Image of an office. Ajani is looking become a chartered accountant in the next five years.



When Ajani arrived at Evolve at the end of 2021, Covid-19 was still a big part of everyday life.

“It was strange coming to a new environment, integrating with a new crowd and getting used to new surroundings at that time. I met all the staff quite quickly, in just one or two weeks, but it took longer to meet other people staying here.

I heard about Evolve through the council. Before that I wasn’t living in any one place – I was lucky enough to stay on my sister’s sofa at times, but I didn’t have a set residence. It already feels like a long time ago and such a different time.”

A lot has happened in the eighteen months since, and a lot has changed.

“Mentally, where I am now is so different to where I was then. Although it doesn’t feel like what you normally imagine when you say ‘home’, I have made it my home; at least, as much as you can in a building full of other people. It feels safe, and it was a pleasant surprise to find out all the amenities and opportunities they offer.

When I moved here, I already had goals that I wanted to achieve. That included starting a job – but not just anything, something I was happy in and saw a future with. I made a list of things I was interested in, and what was possible based on my experience and qualifications. Then, not long ago, I started a new role as an apprentice accountant.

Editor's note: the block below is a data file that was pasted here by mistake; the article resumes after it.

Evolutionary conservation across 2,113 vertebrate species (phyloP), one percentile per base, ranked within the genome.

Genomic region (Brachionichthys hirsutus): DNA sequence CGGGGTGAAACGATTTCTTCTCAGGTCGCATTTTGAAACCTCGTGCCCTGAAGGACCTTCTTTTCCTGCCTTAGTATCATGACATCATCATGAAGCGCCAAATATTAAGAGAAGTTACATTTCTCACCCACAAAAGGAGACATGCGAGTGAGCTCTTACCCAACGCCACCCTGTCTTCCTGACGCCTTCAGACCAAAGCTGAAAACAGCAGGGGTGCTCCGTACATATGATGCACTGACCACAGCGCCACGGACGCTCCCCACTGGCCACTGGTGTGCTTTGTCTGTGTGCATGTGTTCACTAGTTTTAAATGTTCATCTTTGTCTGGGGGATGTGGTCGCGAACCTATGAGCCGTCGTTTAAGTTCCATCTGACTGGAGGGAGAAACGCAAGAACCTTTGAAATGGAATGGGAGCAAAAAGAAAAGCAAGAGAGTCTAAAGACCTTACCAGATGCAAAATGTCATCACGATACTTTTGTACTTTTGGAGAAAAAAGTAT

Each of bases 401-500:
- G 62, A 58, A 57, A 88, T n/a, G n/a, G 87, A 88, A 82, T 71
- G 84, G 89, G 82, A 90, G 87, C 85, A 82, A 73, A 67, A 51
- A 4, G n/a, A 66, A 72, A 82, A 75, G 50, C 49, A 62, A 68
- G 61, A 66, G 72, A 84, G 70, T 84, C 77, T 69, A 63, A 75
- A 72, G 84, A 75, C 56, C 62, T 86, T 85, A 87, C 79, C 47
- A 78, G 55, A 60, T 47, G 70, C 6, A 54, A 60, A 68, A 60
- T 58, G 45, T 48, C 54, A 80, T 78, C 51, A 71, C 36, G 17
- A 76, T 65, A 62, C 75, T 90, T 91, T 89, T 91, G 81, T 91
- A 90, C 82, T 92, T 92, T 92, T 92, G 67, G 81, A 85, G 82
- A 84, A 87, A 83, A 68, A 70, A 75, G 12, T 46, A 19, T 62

I am quite a self-motivated person, I found this job and went through the process pretty much by myself. But the staff were supportive throughout my search, helping me stay on the ball with applications.”

Although there have been big successes, there have been challenges as well, including health issues he has had to content with.  

“I had problems with my knees before, but it got worse at the start of 2022. They think it’s patella alta, which causes a lot of pain and restricts your movement. I spent a lot of last year dealing with that and doing physio. Covid had prepared me a bit for being stuck inside, but it was still hard. I like to do things – get outside and enjoy the scenery and nature. Sometimes though, the choice was between excruciating pain and staying inside and resting. So I made peace with that.

I couldn’t have been more comfortable, and everyone here really helped, but it was still tough. I like to be independent, so I had to deal with it while also trying to preserve my independence and do as much as I could. The team here understood that. They would bring a lot of things to my door and help me out, but they also knew I wanted to move around and look after myself. I can’t really fault them for how they were in that time.”

Despite these issues Ajani has stayed positive. He is also quick to point out that challenges come in different forms.

“There were always people here, staff would ring me all the time and come and see me when they could. I wasn’t easy but it could have been much worse. Getting out once every few weeks helped me maintain my sanity – I would get a taxi to go see friends and family.

I’ve had physical issues to overcome, but that doesn’t mean my stay has been more difficult than anyone else, just more visible. Other people are dealing with more mental struggles, which are hard in other ways.

My five-year plan is to become a chartered accountant. I want to build my experience and knowledge and keep getting qualified. I would like to live close to where I am now, because I can literally walk to work. If I’m lucky enough, then I’ll find something. I still don’t have certainty around my mobility, but I am walking every day and doing everything I can. I want to keep going forward in life.”

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